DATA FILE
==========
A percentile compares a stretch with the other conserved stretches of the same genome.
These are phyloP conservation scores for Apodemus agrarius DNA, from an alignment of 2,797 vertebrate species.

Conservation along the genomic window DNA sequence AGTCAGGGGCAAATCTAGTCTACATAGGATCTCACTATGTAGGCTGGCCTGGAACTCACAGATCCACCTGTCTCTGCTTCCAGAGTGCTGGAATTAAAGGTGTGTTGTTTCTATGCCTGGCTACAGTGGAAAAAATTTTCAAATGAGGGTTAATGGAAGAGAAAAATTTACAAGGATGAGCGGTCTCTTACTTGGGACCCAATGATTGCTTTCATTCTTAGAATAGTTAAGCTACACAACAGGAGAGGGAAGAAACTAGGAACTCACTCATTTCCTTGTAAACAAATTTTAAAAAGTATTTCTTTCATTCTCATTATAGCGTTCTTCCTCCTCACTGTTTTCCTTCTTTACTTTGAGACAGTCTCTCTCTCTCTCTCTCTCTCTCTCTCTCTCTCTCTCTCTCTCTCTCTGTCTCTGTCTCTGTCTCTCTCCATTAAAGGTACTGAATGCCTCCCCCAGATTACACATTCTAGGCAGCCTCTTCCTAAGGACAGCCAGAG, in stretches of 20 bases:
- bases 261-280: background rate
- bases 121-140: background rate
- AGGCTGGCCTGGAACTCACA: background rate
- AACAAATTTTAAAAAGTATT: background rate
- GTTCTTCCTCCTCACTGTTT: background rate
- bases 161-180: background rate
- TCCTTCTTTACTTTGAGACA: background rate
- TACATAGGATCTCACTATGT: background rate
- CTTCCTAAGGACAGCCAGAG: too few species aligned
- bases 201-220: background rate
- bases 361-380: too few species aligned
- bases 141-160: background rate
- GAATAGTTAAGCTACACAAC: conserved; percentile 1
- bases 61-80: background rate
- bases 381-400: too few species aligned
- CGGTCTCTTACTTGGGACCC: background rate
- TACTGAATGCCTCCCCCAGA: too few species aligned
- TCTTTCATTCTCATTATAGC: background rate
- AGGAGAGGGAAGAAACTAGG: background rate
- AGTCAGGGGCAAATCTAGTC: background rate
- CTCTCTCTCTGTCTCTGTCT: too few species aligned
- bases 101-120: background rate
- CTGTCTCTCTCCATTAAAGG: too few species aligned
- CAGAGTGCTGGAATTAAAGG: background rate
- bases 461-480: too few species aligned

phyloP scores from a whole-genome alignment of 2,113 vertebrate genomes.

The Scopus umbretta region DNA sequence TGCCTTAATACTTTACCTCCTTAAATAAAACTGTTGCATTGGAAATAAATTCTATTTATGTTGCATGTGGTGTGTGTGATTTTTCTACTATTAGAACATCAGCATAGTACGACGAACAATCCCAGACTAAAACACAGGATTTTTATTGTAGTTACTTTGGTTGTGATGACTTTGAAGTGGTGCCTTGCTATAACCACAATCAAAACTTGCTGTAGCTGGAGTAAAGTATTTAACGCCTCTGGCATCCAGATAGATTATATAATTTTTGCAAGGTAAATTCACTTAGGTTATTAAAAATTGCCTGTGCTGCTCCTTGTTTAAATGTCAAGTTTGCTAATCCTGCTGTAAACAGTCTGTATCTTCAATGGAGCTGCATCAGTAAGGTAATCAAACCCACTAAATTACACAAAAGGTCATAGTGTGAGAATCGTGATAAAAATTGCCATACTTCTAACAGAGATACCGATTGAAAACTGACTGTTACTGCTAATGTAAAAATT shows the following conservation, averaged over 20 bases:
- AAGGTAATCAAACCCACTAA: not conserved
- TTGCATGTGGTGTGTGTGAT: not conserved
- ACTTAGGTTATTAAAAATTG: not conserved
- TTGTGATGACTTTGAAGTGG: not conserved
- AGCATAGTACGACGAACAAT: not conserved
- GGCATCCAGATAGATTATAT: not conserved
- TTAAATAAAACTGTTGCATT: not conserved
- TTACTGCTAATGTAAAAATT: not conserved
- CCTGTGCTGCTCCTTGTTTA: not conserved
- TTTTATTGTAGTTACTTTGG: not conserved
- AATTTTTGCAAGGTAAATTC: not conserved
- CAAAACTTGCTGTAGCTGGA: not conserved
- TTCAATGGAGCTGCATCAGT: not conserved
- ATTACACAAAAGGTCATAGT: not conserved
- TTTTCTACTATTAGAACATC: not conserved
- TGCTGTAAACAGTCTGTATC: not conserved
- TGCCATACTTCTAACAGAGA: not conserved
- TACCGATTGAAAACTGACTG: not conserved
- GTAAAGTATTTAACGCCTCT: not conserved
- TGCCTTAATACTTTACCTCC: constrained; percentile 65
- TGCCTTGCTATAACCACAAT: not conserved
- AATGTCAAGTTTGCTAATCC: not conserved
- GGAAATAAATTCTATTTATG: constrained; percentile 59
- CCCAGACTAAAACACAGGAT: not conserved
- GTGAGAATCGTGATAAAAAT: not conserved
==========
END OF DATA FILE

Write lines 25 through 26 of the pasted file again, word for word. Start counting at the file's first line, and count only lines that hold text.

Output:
- bases 101-120: background rate
- CTGTCTCTCTCCATTAAAGG: too few species aligned